“Some U.S. Patent Law Basics for 3D Printing”February 20, 2020
The article "Some U.S. Patent Law Basics for 3D Printing" was originally featured on 3print.com on February 20, 2020.
Efforts to patent 3D printing technology are frequently the subject of articles on this website. Preparing and filing a U.S. utility patent application, while a significant endeavor, is only the beginning of the process of securing U.S. patent rights in an invention. Filing a U.S. utility patent application with the U.S. Patent and Trademark Office (USPTO) does not guarantee a U.S. patent. For example, both the application for the 3D printing gun discussed here and the application for 3D printing mashed potatoes discussed here are waiting to be reviewed by the USPTO so they don’t provide any U.S. patent rights yet. A U.S. utility patent is “a grant to the patentee…of the right to exclude others from making, using, offering for sale, or selling throughout the United States, or importing the invention into the United States.” See 35 U.S.C. 154 (2012). To obtain U.S. utility patent, each patent claim must be novel and not obvious.
Generally, the novelty requirement means that a patent applicant can’t get exclusive rights to something already out there. In a patent application, the claims define the scope of protection the patent applicant is trying to obtain. According to 35 U.S.C. § 102, a patent application cannot issue as a patent if the claims recite subject matter that was “patented, described in a printed publication, or in public use, on sale or otherwise available to the public” before the filing date of the patent application. Similarly, a patent application cannot issue as a patent if the claims include subject matter described in a published patent application or issued patent filed by another inventor before the filing date of the patent application.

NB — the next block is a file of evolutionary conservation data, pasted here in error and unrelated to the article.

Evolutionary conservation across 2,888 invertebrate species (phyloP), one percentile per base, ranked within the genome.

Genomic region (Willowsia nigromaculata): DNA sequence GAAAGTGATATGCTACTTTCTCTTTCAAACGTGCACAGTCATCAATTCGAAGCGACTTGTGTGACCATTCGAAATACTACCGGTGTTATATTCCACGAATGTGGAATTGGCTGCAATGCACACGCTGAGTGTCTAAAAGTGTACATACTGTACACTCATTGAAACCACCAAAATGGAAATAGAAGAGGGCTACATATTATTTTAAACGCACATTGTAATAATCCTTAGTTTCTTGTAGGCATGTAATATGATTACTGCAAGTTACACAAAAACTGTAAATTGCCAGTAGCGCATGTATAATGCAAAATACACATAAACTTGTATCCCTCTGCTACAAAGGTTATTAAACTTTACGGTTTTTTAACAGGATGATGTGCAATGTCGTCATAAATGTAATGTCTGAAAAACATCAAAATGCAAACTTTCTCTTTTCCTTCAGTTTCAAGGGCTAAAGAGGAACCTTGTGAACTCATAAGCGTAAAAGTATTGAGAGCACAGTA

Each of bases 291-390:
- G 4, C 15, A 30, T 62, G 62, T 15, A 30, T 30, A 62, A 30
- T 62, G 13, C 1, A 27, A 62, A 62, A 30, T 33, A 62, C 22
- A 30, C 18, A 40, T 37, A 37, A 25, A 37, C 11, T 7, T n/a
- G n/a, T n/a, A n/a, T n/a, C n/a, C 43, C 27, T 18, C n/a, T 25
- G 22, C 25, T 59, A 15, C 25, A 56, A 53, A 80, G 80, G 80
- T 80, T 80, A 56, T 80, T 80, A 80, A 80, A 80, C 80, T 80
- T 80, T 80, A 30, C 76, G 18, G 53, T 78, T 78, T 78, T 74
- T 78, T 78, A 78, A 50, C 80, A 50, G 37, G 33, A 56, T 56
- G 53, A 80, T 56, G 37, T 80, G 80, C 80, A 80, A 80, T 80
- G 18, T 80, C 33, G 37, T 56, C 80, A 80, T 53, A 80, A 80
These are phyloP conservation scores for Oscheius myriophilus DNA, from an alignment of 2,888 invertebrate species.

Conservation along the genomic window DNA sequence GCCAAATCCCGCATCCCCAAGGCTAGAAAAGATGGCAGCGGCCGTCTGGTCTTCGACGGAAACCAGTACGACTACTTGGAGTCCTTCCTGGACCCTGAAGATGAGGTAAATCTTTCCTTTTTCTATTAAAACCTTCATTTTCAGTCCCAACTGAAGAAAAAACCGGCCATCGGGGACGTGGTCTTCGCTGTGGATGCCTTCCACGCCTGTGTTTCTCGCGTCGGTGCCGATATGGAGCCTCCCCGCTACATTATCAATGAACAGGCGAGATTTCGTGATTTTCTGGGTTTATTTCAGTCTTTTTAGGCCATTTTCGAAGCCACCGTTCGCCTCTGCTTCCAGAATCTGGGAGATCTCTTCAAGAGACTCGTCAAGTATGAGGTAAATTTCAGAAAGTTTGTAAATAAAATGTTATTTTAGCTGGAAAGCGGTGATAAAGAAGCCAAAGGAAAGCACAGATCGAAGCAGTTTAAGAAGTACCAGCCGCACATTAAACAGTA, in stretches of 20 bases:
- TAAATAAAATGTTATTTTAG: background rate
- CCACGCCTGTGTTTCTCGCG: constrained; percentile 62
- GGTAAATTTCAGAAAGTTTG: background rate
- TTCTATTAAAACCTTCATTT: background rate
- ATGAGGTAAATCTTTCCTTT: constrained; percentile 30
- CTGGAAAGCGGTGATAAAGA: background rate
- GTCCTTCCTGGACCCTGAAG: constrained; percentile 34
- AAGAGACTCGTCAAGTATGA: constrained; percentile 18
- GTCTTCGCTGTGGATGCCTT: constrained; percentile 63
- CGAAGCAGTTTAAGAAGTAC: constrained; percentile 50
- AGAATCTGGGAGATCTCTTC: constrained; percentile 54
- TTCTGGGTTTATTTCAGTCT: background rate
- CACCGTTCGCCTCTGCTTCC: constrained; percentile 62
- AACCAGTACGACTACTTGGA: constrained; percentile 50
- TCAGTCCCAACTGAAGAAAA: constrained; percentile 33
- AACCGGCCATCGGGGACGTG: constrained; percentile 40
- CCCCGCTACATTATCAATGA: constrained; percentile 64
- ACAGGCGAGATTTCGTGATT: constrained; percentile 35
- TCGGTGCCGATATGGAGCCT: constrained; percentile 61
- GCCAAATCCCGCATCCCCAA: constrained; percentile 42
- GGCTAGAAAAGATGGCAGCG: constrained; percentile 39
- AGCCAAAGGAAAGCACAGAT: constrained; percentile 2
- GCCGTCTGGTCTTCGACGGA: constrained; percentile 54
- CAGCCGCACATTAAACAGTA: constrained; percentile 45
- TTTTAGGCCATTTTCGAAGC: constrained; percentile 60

The patent discussed here, U.S. Patent No. 10,162,339B2 entitled “Automated Manufacturing Using Modular Structures and Real Time Feedback for High Precision Control“ and directed to high-precision automated manufacturing, included claims that the USPTO initially rejected as lacking novelty during examination. For example, the USPTO first asserted that some of the claims lacked novelty over this patent publication, referred to as O’Connell. In response, the patent applicant argued that the claims were different than what was disclosed in O’Connell. The USPTO agreed with the patent applicant’s argument, but then asserted that some of the claims lacked novelty over another, different patent publication, referred to as Stark. The patent applicant argued that the claims were different than what was disclosed in Stark, but the UPSTO did not agree. The patent applicant then amended, that is changed (provided the amendments include subject matter disclosed in the application as filed), the claims to convince the USPTO to allow the claims. The patent applicant and the USPTO had a telephone interview and tweaked the claims further. The USPTO then allowed the patent application to issue as a patent, giving the patent applicant U.S. patent rights as defined by the claims that were finally agreed upon.
Generally, the non-obviousness requirement means that a patent applicant can’t get exclusive rights to something that is obvious based on what is already in the public domain. According to 35 U.S.C. §103, a patent application cannot issue as a patent if “the differences between the claimed invention and the prior art are such that the claimed invention as a whole would have been obvious before the effective filing date of the claimed invention to a person having ordinary skill in the art to which the claimed invention pertains.”